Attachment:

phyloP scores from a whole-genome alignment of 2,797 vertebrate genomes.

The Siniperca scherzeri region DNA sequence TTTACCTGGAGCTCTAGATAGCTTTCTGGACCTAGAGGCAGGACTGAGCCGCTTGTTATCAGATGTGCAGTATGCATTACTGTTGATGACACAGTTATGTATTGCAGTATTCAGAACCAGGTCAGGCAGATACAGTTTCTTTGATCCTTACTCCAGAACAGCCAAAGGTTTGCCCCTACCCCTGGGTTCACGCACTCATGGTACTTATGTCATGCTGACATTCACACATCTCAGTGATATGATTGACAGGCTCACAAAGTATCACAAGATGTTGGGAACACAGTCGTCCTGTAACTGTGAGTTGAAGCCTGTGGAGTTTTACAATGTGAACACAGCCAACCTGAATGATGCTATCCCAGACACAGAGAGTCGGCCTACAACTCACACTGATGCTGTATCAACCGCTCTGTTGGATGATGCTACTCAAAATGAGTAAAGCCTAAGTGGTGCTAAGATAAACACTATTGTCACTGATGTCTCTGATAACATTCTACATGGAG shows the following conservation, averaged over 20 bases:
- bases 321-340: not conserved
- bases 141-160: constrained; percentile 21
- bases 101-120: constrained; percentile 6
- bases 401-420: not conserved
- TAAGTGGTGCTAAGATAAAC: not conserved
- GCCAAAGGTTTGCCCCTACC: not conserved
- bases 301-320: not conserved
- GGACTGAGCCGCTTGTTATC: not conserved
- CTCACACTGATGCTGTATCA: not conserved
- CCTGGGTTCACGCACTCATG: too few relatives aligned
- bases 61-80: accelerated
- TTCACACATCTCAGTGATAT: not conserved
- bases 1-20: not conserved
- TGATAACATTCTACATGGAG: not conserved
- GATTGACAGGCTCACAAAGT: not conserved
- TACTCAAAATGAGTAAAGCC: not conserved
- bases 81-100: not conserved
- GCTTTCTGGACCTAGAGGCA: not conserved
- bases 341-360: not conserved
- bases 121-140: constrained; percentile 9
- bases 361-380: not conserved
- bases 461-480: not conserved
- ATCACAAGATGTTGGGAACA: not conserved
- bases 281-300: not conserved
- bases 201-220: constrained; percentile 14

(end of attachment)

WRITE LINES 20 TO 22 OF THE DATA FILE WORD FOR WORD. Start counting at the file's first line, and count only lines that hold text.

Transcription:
- GCTTTCTGGACCTAGAGGCA: not conserved
- bases 341-360: not conserved
- bases 121-140: constrained; percentile 9